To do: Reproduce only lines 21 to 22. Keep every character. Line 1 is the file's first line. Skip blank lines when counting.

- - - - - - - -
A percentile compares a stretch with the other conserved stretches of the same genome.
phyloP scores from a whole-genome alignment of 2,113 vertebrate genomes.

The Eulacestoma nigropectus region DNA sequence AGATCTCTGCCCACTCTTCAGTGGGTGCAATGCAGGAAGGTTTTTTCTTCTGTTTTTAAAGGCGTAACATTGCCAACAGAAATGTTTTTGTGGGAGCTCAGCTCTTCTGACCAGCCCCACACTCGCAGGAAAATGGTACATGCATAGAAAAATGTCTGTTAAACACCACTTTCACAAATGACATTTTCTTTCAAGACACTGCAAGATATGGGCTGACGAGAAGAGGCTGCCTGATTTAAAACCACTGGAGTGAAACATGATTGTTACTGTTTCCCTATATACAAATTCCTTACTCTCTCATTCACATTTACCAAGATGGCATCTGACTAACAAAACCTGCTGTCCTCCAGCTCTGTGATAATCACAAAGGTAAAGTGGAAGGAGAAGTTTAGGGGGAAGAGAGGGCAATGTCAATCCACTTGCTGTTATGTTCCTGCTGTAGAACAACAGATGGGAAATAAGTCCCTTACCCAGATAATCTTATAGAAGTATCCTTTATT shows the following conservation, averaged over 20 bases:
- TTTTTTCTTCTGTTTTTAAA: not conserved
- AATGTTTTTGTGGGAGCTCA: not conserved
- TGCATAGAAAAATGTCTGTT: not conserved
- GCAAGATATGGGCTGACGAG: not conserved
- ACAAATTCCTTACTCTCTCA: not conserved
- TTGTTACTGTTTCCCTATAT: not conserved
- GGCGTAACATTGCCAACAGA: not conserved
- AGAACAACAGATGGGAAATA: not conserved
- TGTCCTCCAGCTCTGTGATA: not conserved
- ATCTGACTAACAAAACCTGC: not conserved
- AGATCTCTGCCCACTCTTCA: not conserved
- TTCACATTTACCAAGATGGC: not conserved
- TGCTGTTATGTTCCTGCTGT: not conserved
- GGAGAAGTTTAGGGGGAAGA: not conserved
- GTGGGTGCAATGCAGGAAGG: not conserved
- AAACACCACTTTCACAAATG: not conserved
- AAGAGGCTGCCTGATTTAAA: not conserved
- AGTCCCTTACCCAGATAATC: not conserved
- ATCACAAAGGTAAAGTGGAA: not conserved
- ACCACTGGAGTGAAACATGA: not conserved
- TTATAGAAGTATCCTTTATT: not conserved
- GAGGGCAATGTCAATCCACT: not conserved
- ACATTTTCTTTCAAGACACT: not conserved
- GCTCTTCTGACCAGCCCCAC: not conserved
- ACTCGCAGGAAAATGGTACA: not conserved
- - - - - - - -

- AGTCCCTTACCCAGATAATC: not conserved
- ATCACAAAGGTAAAGTGGAA: not conserved